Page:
12 Useful Command Prompt Tricks You Should Know

You may be reluctant to open the command prompt thinking that you have to enter complicated commands to look for a file or run a program. The good news is that it is not as complicated as you think, and if you make good use of it, it can make your life easier and better.

You may be surprised as to how short the commands actually are. The following tips will help you get various things done with easy-to-remember commands.

When you “erase” your files on a mechanical hard drive, they are still there until that space is overwritten with new data. That can take some time, but with the command

random data is written over that space and make sure the files you deleted are really gone.

Changing your IP address can come in handy for various reasons. If you need to change yours, type

The first command will release your current IP address while the second command will get a new IP address for your machine.

Flushing your computer’s DNS can be used when a site changes its IP address so you’re not taken in the wrong direction. Type

and enjoy that clean start.

With the ping command you can find out if packets are being delivered to a device. Just type

or

(Replace the URL and IP ADDRESS in the command) and packets will be sent. If you get them back, you will know everything is working just fine. If not, there is obviously something getting in the way.

This is a useful command if you’re just getting to know the command prompt. Type

Replace “COMMAND” with the exact command you want to learn more information about. For example, to find out what the command ipconfig does, enter

The command prompt will show you the command and what it does.

If there are various commands you need to enter, this tip can save you some time. Just type  &&  between the commands and sit back and relax.

To scan and repair files on your computer, type

and hit Enter. The time this task will take will depend on how fast your computer is. This could easily take up to an hour or so.

command-scan

There are various things you can see on your computer with the powercfg  command. For example, by using the command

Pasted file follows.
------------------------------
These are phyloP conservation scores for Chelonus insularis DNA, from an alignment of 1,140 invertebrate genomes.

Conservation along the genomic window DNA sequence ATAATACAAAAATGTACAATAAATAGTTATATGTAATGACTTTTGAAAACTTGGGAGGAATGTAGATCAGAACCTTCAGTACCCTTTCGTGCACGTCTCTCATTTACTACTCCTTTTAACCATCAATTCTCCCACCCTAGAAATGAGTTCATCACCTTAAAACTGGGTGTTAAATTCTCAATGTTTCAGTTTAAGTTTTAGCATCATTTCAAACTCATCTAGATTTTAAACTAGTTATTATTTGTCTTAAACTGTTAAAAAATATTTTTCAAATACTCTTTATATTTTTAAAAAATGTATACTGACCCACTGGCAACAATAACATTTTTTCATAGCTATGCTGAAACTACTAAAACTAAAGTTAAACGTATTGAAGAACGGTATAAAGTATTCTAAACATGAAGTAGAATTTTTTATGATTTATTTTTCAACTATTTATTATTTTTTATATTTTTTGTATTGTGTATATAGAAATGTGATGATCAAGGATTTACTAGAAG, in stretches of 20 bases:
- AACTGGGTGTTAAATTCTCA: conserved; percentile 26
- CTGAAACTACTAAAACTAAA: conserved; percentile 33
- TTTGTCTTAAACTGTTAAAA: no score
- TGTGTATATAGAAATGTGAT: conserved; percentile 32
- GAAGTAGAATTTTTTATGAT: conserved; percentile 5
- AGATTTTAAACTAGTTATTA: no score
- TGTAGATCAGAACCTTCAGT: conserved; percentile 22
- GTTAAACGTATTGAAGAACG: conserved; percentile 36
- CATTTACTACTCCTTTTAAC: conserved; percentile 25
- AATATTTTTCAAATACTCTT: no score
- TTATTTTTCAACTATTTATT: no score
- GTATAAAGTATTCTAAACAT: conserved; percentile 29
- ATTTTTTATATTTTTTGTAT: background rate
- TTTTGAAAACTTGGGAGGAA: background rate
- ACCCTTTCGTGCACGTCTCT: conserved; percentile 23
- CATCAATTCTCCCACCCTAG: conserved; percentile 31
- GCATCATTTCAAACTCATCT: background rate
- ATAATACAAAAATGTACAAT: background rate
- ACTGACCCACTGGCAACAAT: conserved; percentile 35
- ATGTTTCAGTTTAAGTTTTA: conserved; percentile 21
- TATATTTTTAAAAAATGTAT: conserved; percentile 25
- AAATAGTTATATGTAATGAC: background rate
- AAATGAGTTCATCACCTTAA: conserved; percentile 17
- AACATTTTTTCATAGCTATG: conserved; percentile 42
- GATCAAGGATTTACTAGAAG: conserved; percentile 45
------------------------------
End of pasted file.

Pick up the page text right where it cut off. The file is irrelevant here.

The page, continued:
you can view your computer’s sleep states.

Powercfg can also let you do things such as:

  • powercfg /list  – Shows you all the power schemes in the current user’s environment
  • powercfg /energy – After observing your computer for 60 seconds it will create an HTML report with data on how power efficient your computer is.
  • powercfg /sleepstudy  – If your device supports InstantGo devices and applications, you can learn which ones are waking up your computer by using this command.
  • powercfg /query – Returns a power setting subgroup GUID.

Files are affiliated with a certain program in Windows. When you open a program, certain files are opened automatically. If you wish to associate these files with a program, you can use the  assoc command.

By typing assoc into the command prompt, you can see a list of program associations and file name extensions. Let’s say that you want the text files to be associated with something else, type:

(Replace “APPLICATION NAME” with the exact application name.)

If there a folder that have sensitive information, you can hide it by using this simple command. Type the drive where you have this file and then type

Then enter the name of the folder you want to hide.

Find out if you ever installed that driver by using the driverquery command. Hit Enter once you’ve typed it and you’ll see a list of every driver on your computer. You’ll see info such as Link date, Name, and Type.

command-driver

To see what folders you’ve shared, just type the command

and press Enter. The command will also show you their shared names.

With this command you can run any command as an administrator even if the person using the computer doesn’t have that privilege. Type

and after make some changes.

Add your real domain name and substitute administrator with the actual user name of a Domain Administrator. Change cmd with the command you want to try, and you can run as an administrator regardless of who’s logged in.

With these commands, using the command prompt is going to get a lot easier. What tricks would you add to the list? Leave a comment and let us know.

2 comments

  1. “systeminfo” is one I use a lot. It gets you OS build, original install date, manufacturermodel and boot time among other things. I probably use it the most to get boot time if I think a server rebooted recently. I also use it to show my boss that our critical financial server were put into service in 2004.

    “set” is another one I use often. It returns tons of info but I primarily use it for logon server to figure out which DC authenticated the user when troubleshooting authentication issues. “set l” (the letter L) will give you just the entries that start with L like logon server.

    “whoami” is a quick way to find out what account is logged in. I rarely used this until my current job which has a bunch of trusted domains. The start menu might say “John Smith” but you can never assume it’s john Smith from the parent domain. “whoami /groups” is a nice way to see the user’s groups from their PC.

  2. Great article (and comment, thanks Ted). I’ve been working and tinkering with Linux for years, but I still learn interesting and useful things from articles such as this. Thank you.

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